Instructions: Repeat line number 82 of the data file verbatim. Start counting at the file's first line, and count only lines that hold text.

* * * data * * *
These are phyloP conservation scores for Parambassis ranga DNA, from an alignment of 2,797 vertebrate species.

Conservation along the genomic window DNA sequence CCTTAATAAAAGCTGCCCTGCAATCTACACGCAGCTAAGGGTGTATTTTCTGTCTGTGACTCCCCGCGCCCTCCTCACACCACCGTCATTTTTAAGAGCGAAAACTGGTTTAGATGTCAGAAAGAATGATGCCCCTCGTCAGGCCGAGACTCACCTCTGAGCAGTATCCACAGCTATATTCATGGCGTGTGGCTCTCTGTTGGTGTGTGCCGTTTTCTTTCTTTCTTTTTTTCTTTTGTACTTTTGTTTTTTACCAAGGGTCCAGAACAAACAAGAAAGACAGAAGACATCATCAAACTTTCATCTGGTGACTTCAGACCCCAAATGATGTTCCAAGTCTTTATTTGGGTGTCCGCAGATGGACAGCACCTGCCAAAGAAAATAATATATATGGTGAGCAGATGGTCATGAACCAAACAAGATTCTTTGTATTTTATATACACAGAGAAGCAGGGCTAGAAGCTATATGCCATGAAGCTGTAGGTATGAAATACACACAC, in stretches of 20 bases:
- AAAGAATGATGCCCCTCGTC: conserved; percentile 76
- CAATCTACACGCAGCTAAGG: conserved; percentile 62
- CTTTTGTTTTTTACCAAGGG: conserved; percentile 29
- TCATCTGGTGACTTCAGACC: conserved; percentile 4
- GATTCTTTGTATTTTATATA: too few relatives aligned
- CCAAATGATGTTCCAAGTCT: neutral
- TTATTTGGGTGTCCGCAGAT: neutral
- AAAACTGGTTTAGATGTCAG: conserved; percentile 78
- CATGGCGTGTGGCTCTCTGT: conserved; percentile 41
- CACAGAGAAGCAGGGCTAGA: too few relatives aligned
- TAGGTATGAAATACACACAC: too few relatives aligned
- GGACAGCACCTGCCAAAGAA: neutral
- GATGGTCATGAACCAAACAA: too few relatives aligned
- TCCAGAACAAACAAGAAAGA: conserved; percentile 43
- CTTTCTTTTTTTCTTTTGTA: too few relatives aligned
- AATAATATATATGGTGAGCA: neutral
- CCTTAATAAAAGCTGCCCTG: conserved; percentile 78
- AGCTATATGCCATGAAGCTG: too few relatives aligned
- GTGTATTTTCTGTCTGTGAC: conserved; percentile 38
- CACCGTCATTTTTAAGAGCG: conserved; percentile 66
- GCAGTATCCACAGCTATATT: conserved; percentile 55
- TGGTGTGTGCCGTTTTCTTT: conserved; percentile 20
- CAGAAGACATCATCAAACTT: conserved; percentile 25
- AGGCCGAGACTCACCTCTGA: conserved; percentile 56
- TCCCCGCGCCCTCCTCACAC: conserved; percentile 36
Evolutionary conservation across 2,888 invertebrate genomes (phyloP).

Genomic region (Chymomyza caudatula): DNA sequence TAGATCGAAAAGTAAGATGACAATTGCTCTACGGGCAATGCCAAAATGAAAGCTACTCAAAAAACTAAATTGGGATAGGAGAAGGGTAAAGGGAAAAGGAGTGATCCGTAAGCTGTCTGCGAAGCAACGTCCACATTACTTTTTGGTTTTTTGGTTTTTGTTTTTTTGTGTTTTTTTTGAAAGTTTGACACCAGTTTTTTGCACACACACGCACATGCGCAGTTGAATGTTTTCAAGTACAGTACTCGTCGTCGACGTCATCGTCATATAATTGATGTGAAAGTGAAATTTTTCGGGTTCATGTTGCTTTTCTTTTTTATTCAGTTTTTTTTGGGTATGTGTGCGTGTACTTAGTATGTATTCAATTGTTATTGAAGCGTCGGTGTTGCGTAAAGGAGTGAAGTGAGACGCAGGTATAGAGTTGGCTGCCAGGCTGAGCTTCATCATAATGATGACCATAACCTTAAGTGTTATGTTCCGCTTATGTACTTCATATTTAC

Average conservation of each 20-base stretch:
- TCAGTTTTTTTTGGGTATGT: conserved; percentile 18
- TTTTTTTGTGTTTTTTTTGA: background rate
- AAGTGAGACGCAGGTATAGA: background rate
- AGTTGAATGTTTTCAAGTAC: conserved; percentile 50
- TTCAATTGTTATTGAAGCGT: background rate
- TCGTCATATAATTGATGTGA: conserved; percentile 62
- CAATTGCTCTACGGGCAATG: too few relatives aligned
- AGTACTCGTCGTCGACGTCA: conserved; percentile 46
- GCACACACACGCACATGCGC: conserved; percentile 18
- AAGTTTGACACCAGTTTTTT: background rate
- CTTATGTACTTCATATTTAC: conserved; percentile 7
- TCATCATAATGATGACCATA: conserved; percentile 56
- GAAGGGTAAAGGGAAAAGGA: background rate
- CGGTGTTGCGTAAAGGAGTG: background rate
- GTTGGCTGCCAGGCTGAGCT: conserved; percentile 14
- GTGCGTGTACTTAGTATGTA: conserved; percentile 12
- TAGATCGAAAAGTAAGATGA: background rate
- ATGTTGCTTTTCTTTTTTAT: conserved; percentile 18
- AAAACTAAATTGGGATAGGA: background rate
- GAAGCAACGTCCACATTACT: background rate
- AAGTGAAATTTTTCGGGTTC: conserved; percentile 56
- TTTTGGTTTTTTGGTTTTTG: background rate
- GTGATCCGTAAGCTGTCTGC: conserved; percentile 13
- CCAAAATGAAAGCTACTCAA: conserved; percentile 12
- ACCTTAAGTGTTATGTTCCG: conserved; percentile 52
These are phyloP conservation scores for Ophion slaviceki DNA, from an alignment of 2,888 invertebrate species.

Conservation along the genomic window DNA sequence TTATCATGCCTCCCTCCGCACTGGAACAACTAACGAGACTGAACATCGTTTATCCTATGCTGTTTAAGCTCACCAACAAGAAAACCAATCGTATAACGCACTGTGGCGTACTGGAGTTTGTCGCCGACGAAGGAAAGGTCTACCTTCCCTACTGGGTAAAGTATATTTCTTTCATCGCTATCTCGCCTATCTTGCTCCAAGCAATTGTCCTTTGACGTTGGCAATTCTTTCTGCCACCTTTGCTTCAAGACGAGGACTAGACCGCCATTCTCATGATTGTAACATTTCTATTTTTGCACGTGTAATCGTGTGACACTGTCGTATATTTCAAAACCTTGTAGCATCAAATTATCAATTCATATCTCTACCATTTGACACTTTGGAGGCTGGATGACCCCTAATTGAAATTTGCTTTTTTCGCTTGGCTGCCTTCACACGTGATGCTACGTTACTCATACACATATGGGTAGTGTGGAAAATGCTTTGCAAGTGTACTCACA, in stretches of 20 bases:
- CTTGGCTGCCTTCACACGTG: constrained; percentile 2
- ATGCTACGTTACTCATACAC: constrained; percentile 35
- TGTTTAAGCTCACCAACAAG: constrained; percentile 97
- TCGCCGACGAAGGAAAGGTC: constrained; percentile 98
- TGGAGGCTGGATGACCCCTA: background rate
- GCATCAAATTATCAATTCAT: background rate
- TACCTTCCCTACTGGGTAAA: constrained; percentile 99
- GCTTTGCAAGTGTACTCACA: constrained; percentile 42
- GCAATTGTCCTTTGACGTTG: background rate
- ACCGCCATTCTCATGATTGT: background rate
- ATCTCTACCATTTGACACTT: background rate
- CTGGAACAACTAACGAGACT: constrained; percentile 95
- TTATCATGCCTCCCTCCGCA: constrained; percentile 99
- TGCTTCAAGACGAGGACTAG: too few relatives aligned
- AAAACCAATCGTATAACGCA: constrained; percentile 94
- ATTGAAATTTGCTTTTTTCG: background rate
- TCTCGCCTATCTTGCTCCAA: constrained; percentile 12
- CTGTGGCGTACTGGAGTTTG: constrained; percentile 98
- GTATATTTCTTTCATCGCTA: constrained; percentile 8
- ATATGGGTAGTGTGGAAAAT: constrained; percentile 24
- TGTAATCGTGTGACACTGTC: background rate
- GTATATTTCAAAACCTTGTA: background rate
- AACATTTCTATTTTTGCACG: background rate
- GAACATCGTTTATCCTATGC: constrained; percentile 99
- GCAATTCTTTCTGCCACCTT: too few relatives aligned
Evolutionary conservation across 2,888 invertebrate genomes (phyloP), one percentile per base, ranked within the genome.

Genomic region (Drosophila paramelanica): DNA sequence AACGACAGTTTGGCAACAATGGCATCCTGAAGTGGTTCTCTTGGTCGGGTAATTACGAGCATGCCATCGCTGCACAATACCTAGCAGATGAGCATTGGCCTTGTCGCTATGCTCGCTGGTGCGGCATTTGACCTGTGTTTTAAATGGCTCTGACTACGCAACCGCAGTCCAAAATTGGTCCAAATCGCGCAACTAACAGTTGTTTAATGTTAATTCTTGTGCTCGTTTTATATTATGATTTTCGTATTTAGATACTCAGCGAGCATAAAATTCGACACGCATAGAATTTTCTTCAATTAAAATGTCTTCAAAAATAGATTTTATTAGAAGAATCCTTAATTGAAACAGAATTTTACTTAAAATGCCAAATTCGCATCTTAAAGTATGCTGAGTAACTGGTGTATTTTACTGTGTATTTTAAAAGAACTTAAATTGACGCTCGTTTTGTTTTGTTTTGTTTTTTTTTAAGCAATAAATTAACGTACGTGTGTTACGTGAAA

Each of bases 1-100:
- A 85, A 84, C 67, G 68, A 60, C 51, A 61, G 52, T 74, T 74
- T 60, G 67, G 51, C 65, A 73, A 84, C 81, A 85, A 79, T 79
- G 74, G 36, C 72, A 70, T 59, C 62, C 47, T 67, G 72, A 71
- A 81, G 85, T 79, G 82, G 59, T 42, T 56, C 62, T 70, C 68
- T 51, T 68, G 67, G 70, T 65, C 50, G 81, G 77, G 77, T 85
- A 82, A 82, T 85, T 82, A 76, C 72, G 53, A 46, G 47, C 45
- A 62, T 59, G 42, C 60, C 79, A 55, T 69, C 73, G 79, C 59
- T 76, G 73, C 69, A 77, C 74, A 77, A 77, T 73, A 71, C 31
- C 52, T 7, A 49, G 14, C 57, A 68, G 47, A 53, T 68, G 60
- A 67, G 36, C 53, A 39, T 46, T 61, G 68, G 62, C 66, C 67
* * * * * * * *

- GCAATTCTTTCTGCCACCTT: too few relatives aligned